There is little doubt that, to some extent, every business must become an online business. That is, every business needs an online presence of some kind, because the Internet isn’t just becoming the primary means by which we inform our buying decisions – it already is. According to a report released by Cisco in January 2013, online ratings and comments are the most significant factor in consumer buying decisions. And the vast majority of shoppers – whether buying a service or product online or in person – do research online first.
So, whether businesses conduct the majority of their transactions online or not, staying ahead of the curve is essential. Here are the five most significant trends to follow.
According to Cisco, there will be more mobile devices on earth than people by the end of 2013. People are doing more of their computing on the fly and this has changed their needs in several ways. Apps, for one, are becoming more central to the way we use mobile devices. Although all of these devices contain Web browsers, most users rely on custom apps to get necessary information such as a business’s nearest location, the highest-ranked Italian restaurant nearby, and so on. Websites also need to be optimized for a range of devices. Finally, shareable content and advertising aimed at these devices must be similarly optimized. All of these changes can be summed up in one question: How can online businesses adapt to and leverage the mobile computing trend? In general, today’s companies must have bankable answers to this question.
Social media is here to stay, and that means that businesses have a new platform for relationship building and communicating with their customers. Maintaining an online social presence has become as important as having a website, as social media acts as an independent network within the Web. But while the early days in social media were pretty fuzzy for businesses, some very palpable benefits have emerged here in recent years. Social media provides a way for companies to interact with customers, engage them, generate buzz, get feedback and even address negative publicity before it gets out of control. An increasing number of companies are even using it for hiring. (For more on that, see How I Used Twitter to Land a Tech Job.)
While we’re on the topic of social media, there is also the impact it has had on shopping habits. According to a 2011 report by IBM, up to 84 percent of consumers rely on their social networks when researching new products. Amazon’s strategy of using customer data to compile lists of correlations of what other users viewed or bought in a certain session was one of the initial forays into this area, and it proved to be a powerful one. Now, the idea of democratic shopping has become even more important thanks to the integration of social media. Social couponing, following sites on social media to qualify for exclusive product offerings and buying products suggested by social media peers are all social shopping trends that online businesses are striving to get in on. (Learn more about social shopping in Do You Know? Social Media Vs. Social Discovery.)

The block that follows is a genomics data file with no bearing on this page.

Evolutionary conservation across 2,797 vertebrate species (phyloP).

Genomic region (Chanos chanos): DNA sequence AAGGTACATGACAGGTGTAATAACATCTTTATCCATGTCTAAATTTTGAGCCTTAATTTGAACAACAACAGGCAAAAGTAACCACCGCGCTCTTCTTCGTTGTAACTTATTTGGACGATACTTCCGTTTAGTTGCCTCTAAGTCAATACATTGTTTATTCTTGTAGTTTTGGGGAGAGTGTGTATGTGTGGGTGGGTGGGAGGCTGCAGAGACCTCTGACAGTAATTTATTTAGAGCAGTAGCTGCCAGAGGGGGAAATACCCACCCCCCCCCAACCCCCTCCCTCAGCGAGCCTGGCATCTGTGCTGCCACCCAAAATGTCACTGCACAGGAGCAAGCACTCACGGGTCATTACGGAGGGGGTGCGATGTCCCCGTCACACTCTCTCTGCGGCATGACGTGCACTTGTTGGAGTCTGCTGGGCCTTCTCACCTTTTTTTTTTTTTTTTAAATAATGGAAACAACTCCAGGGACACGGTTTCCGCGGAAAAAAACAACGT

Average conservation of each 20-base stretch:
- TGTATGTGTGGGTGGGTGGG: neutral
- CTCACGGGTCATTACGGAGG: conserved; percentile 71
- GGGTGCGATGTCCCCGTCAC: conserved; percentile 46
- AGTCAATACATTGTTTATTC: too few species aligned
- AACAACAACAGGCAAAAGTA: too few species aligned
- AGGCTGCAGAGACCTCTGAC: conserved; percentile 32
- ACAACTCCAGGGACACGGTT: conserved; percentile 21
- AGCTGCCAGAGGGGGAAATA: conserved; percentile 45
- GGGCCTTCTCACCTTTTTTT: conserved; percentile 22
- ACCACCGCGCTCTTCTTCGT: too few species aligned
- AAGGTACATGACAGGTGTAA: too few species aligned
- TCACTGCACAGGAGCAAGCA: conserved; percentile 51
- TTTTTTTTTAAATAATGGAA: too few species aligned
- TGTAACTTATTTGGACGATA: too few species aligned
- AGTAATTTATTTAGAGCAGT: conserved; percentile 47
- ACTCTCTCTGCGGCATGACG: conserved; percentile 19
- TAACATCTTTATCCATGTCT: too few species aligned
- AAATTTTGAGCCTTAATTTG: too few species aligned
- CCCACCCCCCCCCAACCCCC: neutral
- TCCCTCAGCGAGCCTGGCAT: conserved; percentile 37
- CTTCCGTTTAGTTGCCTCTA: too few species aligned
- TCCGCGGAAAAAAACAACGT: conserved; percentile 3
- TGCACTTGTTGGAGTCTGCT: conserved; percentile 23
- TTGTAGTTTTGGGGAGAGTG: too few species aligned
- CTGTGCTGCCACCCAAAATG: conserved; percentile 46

Perhaps the most important trend in online business lies in analytics. The depth and precision of online analytics has vastly increased over the years, and that rich data can be mined to give online businesses more insight than ever before. Companies can now can find out what visitors to their site are looking at, what they are skipping, when they are leaving and much, much more. This mining has increasingly become more complex as systems have become able to process big data, which still holds the key to untold riches for companies looking to better target and serve their customers.
Regardless of the mania surrounding the term, search engine optimization is a real concern for online businesses. Although search algorithms are getting better at shaking out sites that attempt to game search engines, search engines don’t exactly go out of their way to help legitimate businesses that aren’t search savvy. For this reason, many businesses have to learn the rules of SEO in order to make sure they get the PageRank they deserve.
Unfortunately, that’s easier said than done because SEO is an ever-evolving process. Most recently, Google authorship has become the new frontier for online publishers to conquer. Having a social media presence has also become increasingly important. (For more, check out 3 SEO Tactics That Google Loves.)
Segmentation Over Aggregation
Early in online business, every site sought to be a portal or an aggregator, but this trend has shifted toward creating focused sites aimed at serving one specific market. The reasoning behind this shift is that a single site can’t beat the existing aggregators but, if properly tweaked for SEO, can score higher in its particular market. This has resulted in sites being formed in specific verticals, rather than tacking more sections onto existing sites. This move was somewhat foreshadowed by offline business moves in the ’80s and ’90s, in which many overweight conglomerations were broken down into smaller businesses that could focus on being the best in their specific fields.
Online business is far from mature, and may never mature as new capabilities continue to be added to the Internet. The challenge for businesses is to not be left behind by these trends. In practice, this means paying attention to new opportunities and putting the time and resources into making the most of them. But then, that’s hardly unique to the Internet; that’s just what successful businesses do to stay on top.